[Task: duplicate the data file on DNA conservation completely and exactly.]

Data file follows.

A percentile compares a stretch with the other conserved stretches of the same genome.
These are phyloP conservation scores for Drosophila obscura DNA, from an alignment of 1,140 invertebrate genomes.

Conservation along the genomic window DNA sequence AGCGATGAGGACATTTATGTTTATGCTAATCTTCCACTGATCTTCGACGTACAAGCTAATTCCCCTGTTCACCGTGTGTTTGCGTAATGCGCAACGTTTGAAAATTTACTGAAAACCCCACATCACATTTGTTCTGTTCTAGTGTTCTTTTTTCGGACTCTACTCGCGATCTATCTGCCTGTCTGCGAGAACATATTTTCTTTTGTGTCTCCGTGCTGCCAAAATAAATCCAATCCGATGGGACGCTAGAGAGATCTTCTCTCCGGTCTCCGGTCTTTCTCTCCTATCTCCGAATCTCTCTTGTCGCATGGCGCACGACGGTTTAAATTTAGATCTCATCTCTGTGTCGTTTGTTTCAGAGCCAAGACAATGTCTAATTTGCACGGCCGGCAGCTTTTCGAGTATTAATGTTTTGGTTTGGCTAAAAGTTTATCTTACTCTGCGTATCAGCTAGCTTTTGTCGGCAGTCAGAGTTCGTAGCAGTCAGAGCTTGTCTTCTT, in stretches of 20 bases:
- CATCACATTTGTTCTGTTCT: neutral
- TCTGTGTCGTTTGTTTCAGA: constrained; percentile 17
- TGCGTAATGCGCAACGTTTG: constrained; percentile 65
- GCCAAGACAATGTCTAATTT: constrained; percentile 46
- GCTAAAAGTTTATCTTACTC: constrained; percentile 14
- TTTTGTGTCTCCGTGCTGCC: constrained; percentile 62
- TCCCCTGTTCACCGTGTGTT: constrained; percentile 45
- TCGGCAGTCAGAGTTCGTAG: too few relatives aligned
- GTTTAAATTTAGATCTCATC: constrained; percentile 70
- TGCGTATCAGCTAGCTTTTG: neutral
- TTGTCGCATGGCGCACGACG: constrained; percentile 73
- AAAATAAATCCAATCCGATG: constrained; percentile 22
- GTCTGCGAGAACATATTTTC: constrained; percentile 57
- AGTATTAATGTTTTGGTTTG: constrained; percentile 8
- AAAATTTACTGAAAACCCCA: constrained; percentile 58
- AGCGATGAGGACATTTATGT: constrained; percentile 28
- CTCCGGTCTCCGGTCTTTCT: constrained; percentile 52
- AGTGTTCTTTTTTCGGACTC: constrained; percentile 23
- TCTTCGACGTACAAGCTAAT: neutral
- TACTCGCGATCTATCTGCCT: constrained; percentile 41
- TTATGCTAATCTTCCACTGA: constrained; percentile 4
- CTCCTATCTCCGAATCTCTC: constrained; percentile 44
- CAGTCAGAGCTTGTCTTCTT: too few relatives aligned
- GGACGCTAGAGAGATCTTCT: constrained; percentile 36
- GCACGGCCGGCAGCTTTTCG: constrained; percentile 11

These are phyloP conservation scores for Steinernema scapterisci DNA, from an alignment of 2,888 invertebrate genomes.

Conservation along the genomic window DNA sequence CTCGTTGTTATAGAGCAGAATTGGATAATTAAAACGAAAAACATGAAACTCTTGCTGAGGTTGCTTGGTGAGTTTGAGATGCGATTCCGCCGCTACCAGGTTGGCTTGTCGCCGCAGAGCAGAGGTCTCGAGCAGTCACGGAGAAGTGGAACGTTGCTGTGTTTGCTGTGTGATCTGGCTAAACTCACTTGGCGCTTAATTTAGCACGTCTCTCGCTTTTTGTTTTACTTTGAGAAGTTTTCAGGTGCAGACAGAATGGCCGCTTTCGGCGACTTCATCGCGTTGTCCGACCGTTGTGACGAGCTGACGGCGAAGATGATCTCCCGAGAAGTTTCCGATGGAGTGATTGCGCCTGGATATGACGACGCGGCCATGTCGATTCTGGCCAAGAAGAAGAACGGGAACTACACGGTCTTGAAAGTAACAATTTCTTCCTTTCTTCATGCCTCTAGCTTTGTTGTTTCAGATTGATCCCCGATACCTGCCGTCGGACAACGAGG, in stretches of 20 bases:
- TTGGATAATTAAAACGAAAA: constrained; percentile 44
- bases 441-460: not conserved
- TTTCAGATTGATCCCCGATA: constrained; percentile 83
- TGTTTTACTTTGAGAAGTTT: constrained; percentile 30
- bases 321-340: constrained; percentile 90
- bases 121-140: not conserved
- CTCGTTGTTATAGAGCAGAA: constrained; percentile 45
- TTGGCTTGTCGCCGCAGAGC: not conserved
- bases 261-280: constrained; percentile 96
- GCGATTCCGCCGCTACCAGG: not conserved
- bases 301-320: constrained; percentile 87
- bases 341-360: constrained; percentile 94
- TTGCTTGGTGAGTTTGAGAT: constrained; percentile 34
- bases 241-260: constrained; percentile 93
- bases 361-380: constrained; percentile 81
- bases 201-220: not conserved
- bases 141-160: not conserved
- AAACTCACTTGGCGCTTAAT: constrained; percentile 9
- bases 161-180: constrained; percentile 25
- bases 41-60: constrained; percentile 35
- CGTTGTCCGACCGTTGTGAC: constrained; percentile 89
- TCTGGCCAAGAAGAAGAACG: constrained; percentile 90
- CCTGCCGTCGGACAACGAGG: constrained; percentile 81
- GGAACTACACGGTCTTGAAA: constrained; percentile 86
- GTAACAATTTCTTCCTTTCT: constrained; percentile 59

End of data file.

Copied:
A percentile compares a stretch with the other conserved stretches of the same genome.
These are phyloP conservation scores for Drosophila obscura DNA, from an alignment of 1,140 invertebrate genomes.

Conservation along the genomic window DNA sequence AGCGATGAGGACATTTATGTTTATGCTAATCTTCCACTGATCTTCGACGTACAAGCTAATTCCCCTGTTCACCGTGTGTTTGCGTAATGCGCAACGTTTGAAAATTTACTGAAAACCCCACATCACATTTGTTCTGTTCTAGTGTTCTTTTTTCGGACTCTACTCGCGATCTATCTGCCTGTCTGCGAGAACATATTTTCTTTTGTGTCTCCGTGCTGCCAAAATAAATCCAATCCGATGGGACGCTAGAGAGATCTTCTCTCCGGTCTCCGGTCTTTCTCTCCTATCTCCGAATCTCTCTTGTCGCATGGCGCACGACGGTTTAAATTTAGATCTCATCTCTGTGTCGTTTGTTTCAGAGCCAAGACAATGTCTAATTTGCACGGCCGGCAGCTTTTCGAGTATTAATGTTTTGGTTTGGCTAAAAGTTTATCTTACTCTGCGTATCAGCTAGCTTTTGTCGGCAGTCAGAGTTCGTAGCAGTCAGAGCTTGTCTTCTT, in stretches of 20 bases:
- CATCACATTTGTTCTGTTCT: neutral
- TCTGTGTCGTTTGTTTCAGA: constrained; percentile 17
- TGCGTAATGCGCAACGTTTG: constrained; percentile 65
- GCCAAGACAATGTCTAATTT: constrained; percentile 46
- GCTAAAAGTTTATCTTACTC: constrained; percentile 14
- TTTTGTGTCTCCGTGCTGCC: constrained; percentile 62
- TCCCCTGTTCACCGTGTGTT: constrained; percentile 45
- TCGGCAGTCAGAGTTCGTAG: too few relatives aligned
- GTTTAAATTTAGATCTCATC: constrained; percentile 70
- TGCGTATCAGCTAGCTTTTG: neutral
- TTGTCGCATGGCGCACGACG: constrained; percentile 73
- AAAATAAATCCAATCCGATG: constrained; percentile 22
- GTCTGCGAGAACATATTTTC: constrained; percentile 57
- AGTATTAATGTTTTGGTTTG: constrained; percentile 8
- AAAATTTACTGAAAACCCCA: constrained; percentile 58
- AGCGATGAGGACATTTATGT: constrained; percentile 28
- CTCCGGTCTCCGGTCTTTCT: constrained; percentile 52
- AGTGTTCTTTTTTCGGACTC: constrained; percentile 23
- TCTTCGACGTACAAGCTAAT: neutral
- TACTCGCGATCTATCTGCCT: constrained; percentile 41
- TTATGCTAATCTTCCACTGA: constrained; percentile 4
- CTCCTATCTCCGAATCTCTC: constrained; percentile 44
- CAGTCAGAGCTTGTCTTCTT: too few relatives aligned
- GGACGCTAGAGAGATCTTCT: constrained; percentile 36
- GCACGGCCGGCAGCTTTTCG: constrained; percentile 11

These are phyloP conservation scores for Steinernema scapterisci DNA, from an alignment of 2,888 invertebrate genomes.

Conservation along the genomic window DNA sequence CTCGTTGTTATAGAGCAGAATTGGATAATTAAAACGAAAAACATGAAACTCTTGCTGAGGTTGCTTGGTGAGTTTGAGATGCGATTCCGCCGCTACCAGGTTGGCTTGTCGCCGCAGAGCAGAGGTCTCGAGCAGTCACGGAGAAGTGGAACGTTGCTGTGTTTGCTGTGTGATCTGGCTAAACTCACTTGGCGCTTAATTTAGCACGTCTCTCGCTTTTTGTTTTACTTTGAGAAGTTTTCAGGTGCAGACAGAATGGCCGCTTTCGGCGACTTCATCGCGTTGTCCGACCGTTGTGACGAGCTGACGGCGAAGATGATCTCCCGAGAAGTTTCCGATGGAGTGATTGCGCCTGGATATGACGACGCGGCCATGTCGATTCTGGCCAAGAAGAAGAACGGGAACTACACGGTCTTGAAAGTAACAATTTCTTCCTTTCTTCATGCCTCTAGCTTTGTTGTTTCAGATTGATCCCCGATACCTGCCGTCGGACAACGAGG, in stretches of 20 bases:
- TTGGATAATTAAAACGAAAA: constrained; percentile 44
- bases 441-460: not conserved
- TTTCAGATTGATCCCCGATA: constrained; percentile 83
- TGTTTTACTTTGAGAAGTTT: constrained; percentile 30
- bases 321-340: constrained; percentile 90
- bases 121-140: not conserved
- CTCGTTGTTATAGAGCAGAA: constrained; percentile 45
- TTGGCTTGTCGCCGCAGAGC: not conserved
- bases 261-280: constrained; percentile 96
- GCGATTCCGCCGCTACCAGG: not conserved
- bases 301-320: constrained; percentile 87
- bases 341-360: constrained; percentile 94
- TTGCTTGGTGAGTTTGAGAT: constrained; percentile 34
- bases 241-260: constrained; percentile 93
- bases 361-380: constrained; percentile 81
- bases 201-220: not conserved
- bases 141-160: not conserved
- AAACTCACTTGGCGCTTAAT: constrained; percentile 9
- bases 161-180: constrained; percentile 25
- bases 41-60: constrained; percentile 35
- CGTTGTCCGACCGTTGTGAC: constrained; percentile 89
- TCTGGCCAAGAAGAAGAACG: constrained; percentile 90
- CCTGCCGTCGGACAACGAGG: constrained; percentile 81
- GGAACTACACGGTCTTGAAA: constrained; percentile 86
- GTAACAATTTCTTCCTTTCT: constrained; percentile 59